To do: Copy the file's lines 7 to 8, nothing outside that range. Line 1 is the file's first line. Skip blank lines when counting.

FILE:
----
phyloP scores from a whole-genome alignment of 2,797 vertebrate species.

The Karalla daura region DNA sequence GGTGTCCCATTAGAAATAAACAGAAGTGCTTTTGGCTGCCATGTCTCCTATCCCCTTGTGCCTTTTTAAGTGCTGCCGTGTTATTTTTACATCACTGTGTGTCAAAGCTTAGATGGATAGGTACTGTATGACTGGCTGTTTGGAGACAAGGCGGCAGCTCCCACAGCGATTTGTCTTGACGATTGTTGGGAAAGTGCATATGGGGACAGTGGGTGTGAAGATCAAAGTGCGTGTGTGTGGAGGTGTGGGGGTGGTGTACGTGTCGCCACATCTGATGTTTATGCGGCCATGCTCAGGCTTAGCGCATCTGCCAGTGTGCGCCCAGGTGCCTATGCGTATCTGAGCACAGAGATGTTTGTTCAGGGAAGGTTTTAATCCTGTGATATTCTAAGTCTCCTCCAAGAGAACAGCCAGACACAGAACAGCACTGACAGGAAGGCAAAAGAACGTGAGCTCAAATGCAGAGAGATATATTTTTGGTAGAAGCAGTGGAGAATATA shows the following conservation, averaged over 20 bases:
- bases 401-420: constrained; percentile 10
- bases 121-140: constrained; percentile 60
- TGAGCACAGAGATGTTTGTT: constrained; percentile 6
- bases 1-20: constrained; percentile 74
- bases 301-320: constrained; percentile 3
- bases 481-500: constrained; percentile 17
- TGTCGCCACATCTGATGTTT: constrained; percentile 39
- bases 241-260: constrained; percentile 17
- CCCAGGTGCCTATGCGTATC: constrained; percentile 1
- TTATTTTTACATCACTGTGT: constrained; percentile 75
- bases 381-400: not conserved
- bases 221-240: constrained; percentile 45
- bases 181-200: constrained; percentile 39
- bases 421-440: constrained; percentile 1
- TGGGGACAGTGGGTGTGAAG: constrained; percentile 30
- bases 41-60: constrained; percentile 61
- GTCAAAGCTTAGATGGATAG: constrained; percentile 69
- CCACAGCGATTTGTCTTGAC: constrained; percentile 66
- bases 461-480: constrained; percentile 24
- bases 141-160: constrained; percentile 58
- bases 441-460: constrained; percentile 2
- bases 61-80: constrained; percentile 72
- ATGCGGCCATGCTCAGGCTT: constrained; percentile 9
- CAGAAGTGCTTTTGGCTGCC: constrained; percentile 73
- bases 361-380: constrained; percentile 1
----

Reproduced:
- bases 301-320: constrained; percentile 3
- bases 481-500: constrained; percentile 17